Anyone got numbers on peering vs transit?

Richard A Steenbergen ras at
Fri May 5 08:04:22 UTC 2006

On Fri, May 05, 2006 at 10:11:31AM +0300, Aleksi Suhonen wrote:
> I forgot to stress that I'm particularly interested in the ratio
> between private and public peering.

The answer is, it depends. In any given region, prevailing market 
conditions (the price of transit, etc), the costs of ix ports, the costs 
of colo and fiber xconns, the geographic distribution of peers, and the 
attitudes towards public and private peering are all going to have a huge 

For example, public peering in Europe is FAR more pervasive than it is in 
the US. Obvious reasons for this include:

European IX's                           US IX's
* Largely run by non-profits            * Largely run by for-profits
* Largely un-associated with colos      * Largely run by colo operators
* Early adopters of new tech like 10GE  * Significantly lagging on new tech
* IX ports are generally very cheap     * Same ports usually cost 3-8x more
* Larger numbers of smaller peers       * Smaller numbers of larger peers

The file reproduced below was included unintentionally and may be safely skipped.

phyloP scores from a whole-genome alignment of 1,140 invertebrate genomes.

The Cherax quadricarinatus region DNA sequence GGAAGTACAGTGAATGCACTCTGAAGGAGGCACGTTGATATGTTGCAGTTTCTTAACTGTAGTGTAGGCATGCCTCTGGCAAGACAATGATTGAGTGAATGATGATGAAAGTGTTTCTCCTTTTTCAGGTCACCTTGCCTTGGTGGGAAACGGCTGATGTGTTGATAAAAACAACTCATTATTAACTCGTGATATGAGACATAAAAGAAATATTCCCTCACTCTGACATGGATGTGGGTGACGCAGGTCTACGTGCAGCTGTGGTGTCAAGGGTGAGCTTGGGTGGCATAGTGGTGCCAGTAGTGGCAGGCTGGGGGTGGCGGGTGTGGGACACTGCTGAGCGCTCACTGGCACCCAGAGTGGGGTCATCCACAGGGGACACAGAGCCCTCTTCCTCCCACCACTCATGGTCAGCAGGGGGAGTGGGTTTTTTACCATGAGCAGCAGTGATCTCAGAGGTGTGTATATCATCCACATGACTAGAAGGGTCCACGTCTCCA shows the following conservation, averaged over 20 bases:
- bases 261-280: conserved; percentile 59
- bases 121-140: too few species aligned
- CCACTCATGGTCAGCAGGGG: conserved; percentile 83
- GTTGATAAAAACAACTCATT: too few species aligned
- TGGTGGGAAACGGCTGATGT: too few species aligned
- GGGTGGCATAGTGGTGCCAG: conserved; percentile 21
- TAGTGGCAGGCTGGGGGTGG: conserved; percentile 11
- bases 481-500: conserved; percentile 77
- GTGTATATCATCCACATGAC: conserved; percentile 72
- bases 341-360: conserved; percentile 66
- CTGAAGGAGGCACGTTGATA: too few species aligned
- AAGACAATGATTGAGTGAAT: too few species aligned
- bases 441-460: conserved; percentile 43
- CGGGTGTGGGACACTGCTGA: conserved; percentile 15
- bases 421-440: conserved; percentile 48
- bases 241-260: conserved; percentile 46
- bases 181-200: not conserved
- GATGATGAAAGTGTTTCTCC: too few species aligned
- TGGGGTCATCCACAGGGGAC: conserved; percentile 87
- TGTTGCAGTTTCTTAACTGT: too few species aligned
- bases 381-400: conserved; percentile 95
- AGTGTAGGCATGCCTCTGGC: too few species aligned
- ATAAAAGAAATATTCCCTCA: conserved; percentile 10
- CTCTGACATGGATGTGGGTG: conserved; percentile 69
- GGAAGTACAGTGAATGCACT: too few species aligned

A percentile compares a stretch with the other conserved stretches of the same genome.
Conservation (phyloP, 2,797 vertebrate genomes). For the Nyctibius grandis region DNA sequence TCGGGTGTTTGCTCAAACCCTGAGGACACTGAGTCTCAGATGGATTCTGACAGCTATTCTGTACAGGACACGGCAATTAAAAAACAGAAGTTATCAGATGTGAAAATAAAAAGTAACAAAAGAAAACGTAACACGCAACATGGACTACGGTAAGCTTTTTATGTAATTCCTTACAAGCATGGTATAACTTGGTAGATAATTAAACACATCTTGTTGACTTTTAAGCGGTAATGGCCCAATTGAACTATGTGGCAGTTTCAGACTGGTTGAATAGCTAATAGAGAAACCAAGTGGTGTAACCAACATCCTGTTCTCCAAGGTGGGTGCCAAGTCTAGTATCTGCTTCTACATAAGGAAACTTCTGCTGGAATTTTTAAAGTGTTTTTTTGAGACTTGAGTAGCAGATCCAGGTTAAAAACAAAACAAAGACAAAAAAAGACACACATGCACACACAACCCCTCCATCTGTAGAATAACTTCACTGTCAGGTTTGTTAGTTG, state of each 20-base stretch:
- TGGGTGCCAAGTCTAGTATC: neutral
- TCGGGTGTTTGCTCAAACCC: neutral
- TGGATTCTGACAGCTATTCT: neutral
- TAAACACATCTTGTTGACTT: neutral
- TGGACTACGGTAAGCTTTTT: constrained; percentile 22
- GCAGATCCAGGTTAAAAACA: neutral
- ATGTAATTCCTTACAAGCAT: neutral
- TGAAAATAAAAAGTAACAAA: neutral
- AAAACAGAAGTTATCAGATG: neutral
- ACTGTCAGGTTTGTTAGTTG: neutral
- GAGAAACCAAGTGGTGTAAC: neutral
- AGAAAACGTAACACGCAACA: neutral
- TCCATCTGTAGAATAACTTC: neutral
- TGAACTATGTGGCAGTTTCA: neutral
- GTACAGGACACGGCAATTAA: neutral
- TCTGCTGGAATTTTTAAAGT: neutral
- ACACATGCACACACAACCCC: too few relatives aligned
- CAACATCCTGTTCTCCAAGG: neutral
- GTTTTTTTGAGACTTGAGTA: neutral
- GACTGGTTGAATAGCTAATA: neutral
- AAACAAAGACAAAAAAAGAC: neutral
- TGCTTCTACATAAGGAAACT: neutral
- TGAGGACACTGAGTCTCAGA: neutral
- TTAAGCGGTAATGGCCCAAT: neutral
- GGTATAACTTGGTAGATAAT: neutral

* Lots of language specific content     * Lots of globally targetted content

Obviously market economics drive public peering much more in Europe than 
in the US. To put it into perspective, the amount of traffic exchange by a 
single "large" IX (such as AMS-IX) is roughly equal to all of the IX's in 
the US combined. That same amount of traffic is roughly 1/2 (or less) of 
the the traffic exchanged by a single "large" network (such as Cogent, 
Level3, AT&T, ATDN, etc) via private peering.

Richard A Steenbergen <ras at>
GPG Key ID: 0xF8B12CBC (7535 7F59 8204 ED1F CC1C 53AF 4C41 5ECA F8B1 2CBC)

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